Biological roles of small RNAs expressed during infection of barley by the obligate fungal biotroph, Blumeria graminis f. sp. hordei

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Hunt, Matthew
Major Professor
Roger Wise
Steven Whitham
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Plant Pathology and Microbiology
The Department of Plant Pathology and Microbiology and the Department of Entomology officially merged as of September 1, 2022. The new department is known as the Department of Plant Pathology, Entomology, and Microbiology (PPEM). The overall mission of the Department is to benefit society through research, teaching, and extension activities that improve pest management and prevent disease. Collectively, the Department consists of about 100 faculty, staff, and students who are engaged in research, teaching, and extension activities that are central to the mission of the College of Agriculture and Life Sciences. The Department possesses state-of-the-art research and teaching facilities in the Advanced Research and Teaching Building and in Science II. In addition, research and extension activities are performed off-campus at the Field Extension Education Laboratory, the Horticulture Station, the Agriculture Engineering/Agronomy Farm, and several Research and Demonstration Farms located around the state. Furthermore, the Department houses the Plant and Insect Diagnostic Clinic, the Iowa Soybean Research Center, the Insect Zoo, and BugGuide. Several USDA-ARS scientists are also affiliated with the Department.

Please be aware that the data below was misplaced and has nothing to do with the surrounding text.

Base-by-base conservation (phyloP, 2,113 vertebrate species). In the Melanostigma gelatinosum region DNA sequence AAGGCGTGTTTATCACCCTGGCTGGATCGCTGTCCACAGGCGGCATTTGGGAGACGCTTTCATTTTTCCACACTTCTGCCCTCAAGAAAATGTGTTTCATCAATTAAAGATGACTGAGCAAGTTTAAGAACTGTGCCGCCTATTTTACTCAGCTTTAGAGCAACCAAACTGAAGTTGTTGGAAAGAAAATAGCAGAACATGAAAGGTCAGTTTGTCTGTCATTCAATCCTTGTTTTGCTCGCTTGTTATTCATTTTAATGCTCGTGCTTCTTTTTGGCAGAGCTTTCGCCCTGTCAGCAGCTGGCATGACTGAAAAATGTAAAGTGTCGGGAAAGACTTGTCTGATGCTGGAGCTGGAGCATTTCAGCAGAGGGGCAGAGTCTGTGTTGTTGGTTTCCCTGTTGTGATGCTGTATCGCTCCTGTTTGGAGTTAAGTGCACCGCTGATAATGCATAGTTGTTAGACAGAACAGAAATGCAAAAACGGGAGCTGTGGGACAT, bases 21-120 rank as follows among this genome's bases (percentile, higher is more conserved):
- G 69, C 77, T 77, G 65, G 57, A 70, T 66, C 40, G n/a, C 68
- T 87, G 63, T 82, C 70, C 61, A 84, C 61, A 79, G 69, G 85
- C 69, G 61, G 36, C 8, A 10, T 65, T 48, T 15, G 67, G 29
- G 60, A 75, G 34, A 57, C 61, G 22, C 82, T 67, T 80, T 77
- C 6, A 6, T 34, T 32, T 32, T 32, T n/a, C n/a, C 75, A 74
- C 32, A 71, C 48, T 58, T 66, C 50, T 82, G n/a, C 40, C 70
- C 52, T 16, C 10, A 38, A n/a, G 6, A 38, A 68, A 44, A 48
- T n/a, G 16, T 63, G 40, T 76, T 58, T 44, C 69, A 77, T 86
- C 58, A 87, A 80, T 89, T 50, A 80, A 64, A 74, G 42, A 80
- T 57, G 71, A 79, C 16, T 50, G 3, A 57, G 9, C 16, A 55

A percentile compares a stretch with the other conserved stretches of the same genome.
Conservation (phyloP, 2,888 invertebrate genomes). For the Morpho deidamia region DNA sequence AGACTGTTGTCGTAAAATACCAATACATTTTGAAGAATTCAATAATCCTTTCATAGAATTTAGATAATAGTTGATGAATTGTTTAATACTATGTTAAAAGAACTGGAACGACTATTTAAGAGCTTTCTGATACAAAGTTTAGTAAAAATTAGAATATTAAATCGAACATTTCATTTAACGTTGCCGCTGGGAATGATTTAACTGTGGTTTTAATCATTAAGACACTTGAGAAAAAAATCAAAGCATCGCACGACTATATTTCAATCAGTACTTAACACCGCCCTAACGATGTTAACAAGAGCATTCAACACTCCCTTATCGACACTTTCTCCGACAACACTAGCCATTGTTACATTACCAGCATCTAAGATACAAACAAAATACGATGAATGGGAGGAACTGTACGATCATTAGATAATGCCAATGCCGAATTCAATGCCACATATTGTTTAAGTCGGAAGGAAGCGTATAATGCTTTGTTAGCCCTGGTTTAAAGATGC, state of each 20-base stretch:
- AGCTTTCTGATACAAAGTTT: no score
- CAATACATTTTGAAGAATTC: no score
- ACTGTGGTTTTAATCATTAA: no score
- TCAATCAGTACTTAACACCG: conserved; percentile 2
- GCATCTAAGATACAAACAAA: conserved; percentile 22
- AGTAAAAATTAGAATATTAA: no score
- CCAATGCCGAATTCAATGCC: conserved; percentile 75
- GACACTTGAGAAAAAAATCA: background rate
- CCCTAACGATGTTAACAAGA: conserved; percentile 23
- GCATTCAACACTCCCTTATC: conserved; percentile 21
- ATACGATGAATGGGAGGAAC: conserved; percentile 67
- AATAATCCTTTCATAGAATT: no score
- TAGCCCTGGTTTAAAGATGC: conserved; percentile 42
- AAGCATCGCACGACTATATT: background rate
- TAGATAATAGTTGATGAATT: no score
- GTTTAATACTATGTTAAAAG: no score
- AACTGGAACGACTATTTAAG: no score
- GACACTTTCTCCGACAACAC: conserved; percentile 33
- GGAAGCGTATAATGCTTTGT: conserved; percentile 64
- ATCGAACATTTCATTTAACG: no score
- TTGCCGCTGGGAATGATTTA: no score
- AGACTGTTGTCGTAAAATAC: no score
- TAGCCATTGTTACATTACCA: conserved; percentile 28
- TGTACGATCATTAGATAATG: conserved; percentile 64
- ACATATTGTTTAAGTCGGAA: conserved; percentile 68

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Plants and their pathogens have constantly co-evolving mechanisms that determine infection success. Small RNAs (sRNAs) of 18-30 nucleotides can have a large effect regulating plant defense responses as well as fungal virulence factors. The goal of this project was to understand how sRNAs regulate gene expression both for species of origin, as well as trans-kingdom sRNA communication between barley and Blumeria graminis f. sp. hordei (Bgh), the causal agent of barley powdery mildew. To accomplish this goal we examined Bgh sRNA expression over a time course representing the key stages of Bgh infection of barley (appressorium formation, penetration of epidermal cells, and development of haustoria) in five barley lines including four fast-neutron derived immune-signaling mutants and their progenitor line CI 16151. The sRNA expression data was complemented by parallel analysis of RNA ends (PARE) analysis that confirms sRNA transcript cut sites with in vivo data. In barley, conserved and novel miRNAs were identified with predicted target transcripts enriched in the transcriptional regulation, signaling, and photosynthesis categories. Phasing siRNAs (phasiRNAs) were also identified in barley overlapping with protein coding genes including receptor-like kinases and resistance genes. Bgh micro RNA-like RNAs (milRNAs) were identified that are predicted to regulate transcripts encoding effectors, metabolic proteins, and translation-related proteins. A subset of effectors homologous to the AVRk1 and AVRa10 (EKA) family may be regulated by a sRNA-encoding hairpin that is overlapping and antiparallel to an EKA gene. These genes are heavily regulated by sRNAs, in contrast to most Bgh protein-coding genes. Potential trans-kingdom functional sRNAs were identified from both barley and Bgh. The predicted Bgh trans-kingdom sRNA are highly enriched in transcripts that function in non-species-specific defenses. The transcript targets encode proteins related to vesicle secretion, cell wall synthesis, protein turnover, transcriptional regulation, ROS response, and fungal cell wall breakdown. The potential barley trans-kingdom sRNAs are predicted to target Bgh transcripts including Bgh-specific effector proteins, ribosome synthesis/function, core transcription factors, and cell cycle regulators. Overall, these findings indicate that sRNAs are integral in regulation of gene expression during Bgh infection of barley leaves.

Wed Aug 01 00:00:00 UTC 2018